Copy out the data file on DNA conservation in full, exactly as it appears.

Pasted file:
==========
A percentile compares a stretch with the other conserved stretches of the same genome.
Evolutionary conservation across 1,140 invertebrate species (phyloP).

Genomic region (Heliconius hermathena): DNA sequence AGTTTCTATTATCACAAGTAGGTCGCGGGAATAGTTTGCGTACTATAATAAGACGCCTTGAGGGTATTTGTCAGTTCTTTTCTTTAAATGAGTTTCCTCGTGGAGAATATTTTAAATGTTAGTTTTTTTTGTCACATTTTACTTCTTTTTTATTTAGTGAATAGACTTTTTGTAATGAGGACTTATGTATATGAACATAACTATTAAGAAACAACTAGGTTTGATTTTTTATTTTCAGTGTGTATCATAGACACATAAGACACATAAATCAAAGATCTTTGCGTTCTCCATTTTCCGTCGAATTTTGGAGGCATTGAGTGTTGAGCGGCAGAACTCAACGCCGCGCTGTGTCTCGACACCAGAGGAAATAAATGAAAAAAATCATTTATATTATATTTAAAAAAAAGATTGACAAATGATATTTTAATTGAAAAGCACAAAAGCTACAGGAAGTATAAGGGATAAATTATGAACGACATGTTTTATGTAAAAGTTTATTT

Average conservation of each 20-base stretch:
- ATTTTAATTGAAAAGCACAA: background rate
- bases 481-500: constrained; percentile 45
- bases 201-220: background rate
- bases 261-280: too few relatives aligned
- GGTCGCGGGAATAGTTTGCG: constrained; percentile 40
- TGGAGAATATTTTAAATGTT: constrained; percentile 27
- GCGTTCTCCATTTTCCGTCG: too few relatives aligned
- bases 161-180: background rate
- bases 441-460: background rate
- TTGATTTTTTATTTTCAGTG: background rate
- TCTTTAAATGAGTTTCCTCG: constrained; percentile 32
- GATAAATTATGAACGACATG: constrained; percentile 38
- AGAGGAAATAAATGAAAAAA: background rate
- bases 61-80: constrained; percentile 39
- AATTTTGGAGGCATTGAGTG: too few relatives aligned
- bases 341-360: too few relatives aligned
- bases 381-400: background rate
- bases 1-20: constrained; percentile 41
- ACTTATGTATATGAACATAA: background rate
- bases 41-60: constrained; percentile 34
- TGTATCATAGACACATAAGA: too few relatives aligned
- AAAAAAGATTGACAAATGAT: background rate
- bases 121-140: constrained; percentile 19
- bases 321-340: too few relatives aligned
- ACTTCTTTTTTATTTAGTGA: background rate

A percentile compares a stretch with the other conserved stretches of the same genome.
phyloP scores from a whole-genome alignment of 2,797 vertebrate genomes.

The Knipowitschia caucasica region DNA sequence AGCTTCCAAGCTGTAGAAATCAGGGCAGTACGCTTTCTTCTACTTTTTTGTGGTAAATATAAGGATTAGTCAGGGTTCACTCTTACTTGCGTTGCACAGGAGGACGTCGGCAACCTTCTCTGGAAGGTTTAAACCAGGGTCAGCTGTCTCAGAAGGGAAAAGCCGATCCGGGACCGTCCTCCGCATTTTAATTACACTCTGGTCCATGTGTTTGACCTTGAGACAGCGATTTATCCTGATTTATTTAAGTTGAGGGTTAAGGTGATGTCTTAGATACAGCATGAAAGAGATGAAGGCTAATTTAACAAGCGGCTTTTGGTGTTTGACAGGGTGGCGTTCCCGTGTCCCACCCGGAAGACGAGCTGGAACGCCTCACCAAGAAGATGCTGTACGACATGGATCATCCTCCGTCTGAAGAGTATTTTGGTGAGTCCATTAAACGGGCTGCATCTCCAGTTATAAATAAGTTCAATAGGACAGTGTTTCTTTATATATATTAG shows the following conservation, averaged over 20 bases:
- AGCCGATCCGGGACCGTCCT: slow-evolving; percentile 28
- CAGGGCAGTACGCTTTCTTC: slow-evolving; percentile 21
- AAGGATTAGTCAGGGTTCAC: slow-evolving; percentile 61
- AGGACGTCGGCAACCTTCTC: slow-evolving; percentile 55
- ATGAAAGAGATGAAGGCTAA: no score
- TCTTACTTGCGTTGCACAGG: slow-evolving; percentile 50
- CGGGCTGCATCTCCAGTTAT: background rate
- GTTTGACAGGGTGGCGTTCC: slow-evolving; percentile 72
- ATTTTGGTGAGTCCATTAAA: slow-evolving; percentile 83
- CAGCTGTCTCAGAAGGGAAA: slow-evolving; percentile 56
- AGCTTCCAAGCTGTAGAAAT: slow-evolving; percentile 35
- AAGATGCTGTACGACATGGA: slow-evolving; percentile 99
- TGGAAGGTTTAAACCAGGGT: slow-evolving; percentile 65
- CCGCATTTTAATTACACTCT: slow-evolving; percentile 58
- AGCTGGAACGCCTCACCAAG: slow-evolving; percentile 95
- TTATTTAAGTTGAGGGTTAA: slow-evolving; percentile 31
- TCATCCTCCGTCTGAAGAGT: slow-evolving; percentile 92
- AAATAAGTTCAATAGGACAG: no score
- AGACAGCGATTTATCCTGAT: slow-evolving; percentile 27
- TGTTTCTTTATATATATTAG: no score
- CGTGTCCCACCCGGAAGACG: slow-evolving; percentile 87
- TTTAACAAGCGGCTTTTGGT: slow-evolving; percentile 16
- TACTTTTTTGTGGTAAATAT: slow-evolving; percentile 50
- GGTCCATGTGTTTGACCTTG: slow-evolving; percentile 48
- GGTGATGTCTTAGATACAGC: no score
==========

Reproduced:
A percentile compares a stretch with the other conserved stretches of the same genome.
Evolutionary conservation across 1,140 invertebrate species (phyloP).

Genomic region (Heliconius hermathena): DNA sequence AGTTTCTATTATCACAAGTAGGTCGCGGGAATAGTTTGCGTACTATAATAAGACGCCTTGAGGGTATTTGTCAGTTCTTTTCTTTAAATGAGTTTCCTCGTGGAGAATATTTTAAATGTTAGTTTTTTTTGTCACATTTTACTTCTTTTTTATTTAGTGAATAGACTTTTTGTAATGAGGACTTATGTATATGAACATAACTATTAAGAAACAACTAGGTTTGATTTTTTATTTTCAGTGTGTATCATAGACACATAAGACACATAAATCAAAGATCTTTGCGTTCTCCATTTTCCGTCGAATTTTGGAGGCATTGAGTGTTGAGCGGCAGAACTCAACGCCGCGCTGTGTCTCGACACCAGAGGAAATAAATGAAAAAAATCATTTATATTATATTTAAAAAAAAGATTGACAAATGATATTTTAATTGAAAAGCACAAAAGCTACAGGAAGTATAAGGGATAAATTATGAACGACATGTTTTATGTAAAAGTTTATTT

Average conservation of each 20-base stretch:
- ATTTTAATTGAAAAGCACAA: background rate
- bases 481-500: constrained; percentile 45
- bases 201-220: background rate
- bases 261-280: too few relatives aligned
- GGTCGCGGGAATAGTTTGCG: constrained; percentile 40
- TGGAGAATATTTTAAATGTT: constrained; percentile 27
- GCGTTCTCCATTTTCCGTCG: too few relatives aligned
- bases 161-180: background rate
- bases 441-460: background rate
- TTGATTTTTTATTTTCAGTG: background rate
- TCTTTAAATGAGTTTCCTCG: constrained; percentile 32
- GATAAATTATGAACGACATG: constrained; percentile 38
- AGAGGAAATAAATGAAAAAA: background rate
- bases 61-80: constrained; percentile 39
- AATTTTGGAGGCATTGAGTG: too few relatives aligned
- bases 341-360: too few relatives aligned
- bases 381-400: background rate
- bases 1-20: constrained; percentile 41
- ACTTATGTATATGAACATAA: background rate
- bases 41-60: constrained; percentile 34
- TGTATCATAGACACATAAGA: too few relatives aligned
- AAAAAAGATTGACAAATGAT: background rate
- bases 121-140: constrained; percentile 19
- bases 321-340: too few relatives aligned
- ACTTCTTTTTTATTTAGTGA: background rate

A percentile compares a stretch with the other conserved stretches of the same genome.
phyloP scores from a whole-genome alignment of 2,797 vertebrate genomes.

The Knipowitschia caucasica region DNA sequence AGCTTCCAAGCTGTAGAAATCAGGGCAGTACGCTTTCTTCTACTTTTTTGTGGTAAATATAAGGATTAGTCAGGGTTCACTCTTACTTGCGTTGCACAGGAGGACGTCGGCAACCTTCTCTGGAAGGTTTAAACCAGGGTCAGCTGTCTCAGAAGGGAAAAGCCGATCCGGGACCGTCCTCCGCATTTTAATTACACTCTGGTCCATGTGTTTGACCTTGAGACAGCGATTTATCCTGATTTATTTAAGTTGAGGGTTAAGGTGATGTCTTAGATACAGCATGAAAGAGATGAAGGCTAATTTAACAAGCGGCTTTTGGTGTTTGACAGGGTGGCGTTCCCGTGTCCCACCCGGAAGACGAGCTGGAACGCCTCACCAAGAAGATGCTGTACGACATGGATCATCCTCCGTCTGAAGAGTATTTTGGTGAGTCCATTAAACGGGCTGCATCTCCAGTTATAAATAAGTTCAATAGGACAGTGTTTCTTTATATATATTAG shows the following conservation, averaged over 20 bases:
- AGCCGATCCGGGACCGTCCT: slow-evolving; percentile 28
- CAGGGCAGTACGCTTTCTTC: slow-evolving; percentile 21
- AAGGATTAGTCAGGGTTCAC: slow-evolving; percentile 61
- AGGACGTCGGCAACCTTCTC: slow-evolving; percentile 55
- ATGAAAGAGATGAAGGCTAA: no score
- TCTTACTTGCGTTGCACAGG: slow-evolving; percentile 50
- CGGGCTGCATCTCCAGTTAT: background rate
- GTTTGACAGGGTGGCGTTCC: slow-evolving; percentile 72
- ATTTTGGTGAGTCCATTAAA: slow-evolving; percentile 83
- CAGCTGTCTCAGAAGGGAAA: slow-evolving; percentile 56
- AGCTTCCAAGCTGTAGAAAT: slow-evolving; percentile 35
- AAGATGCTGTACGACATGGA: slow-evolving; percentile 99
- TGGAAGGTTTAAACCAGGGT: slow-evolving; percentile 65
- CCGCATTTTAATTACACTCT: slow-evolving; percentile 58
- AGCTGGAACGCCTCACCAAG: slow-evolving; percentile 95
- TTATTTAAGTTGAGGGTTAA: slow-evolving; percentile 31
- TCATCCTCCGTCTGAAGAGT: slow-evolving; percentile 92
- AAATAAGTTCAATAGGACAG: no score
- AGACAGCGATTTATCCTGAT: slow-evolving; percentile 27
- TGTTTCTTTATATATATTAG: no score
- CGTGTCCCACCCGGAAGACG: slow-evolving; percentile 87
- TTTAACAAGCGGCTTTTGGT: slow-evolving; percentile 16
- TACTTTTTTGTGGTAAATAT: slow-evolving; percentile 50
- GGTCCATGTGTTTGACCTTG: slow-evolving; percentile 48
- GGTGATGTCTTAGATACAGC: no score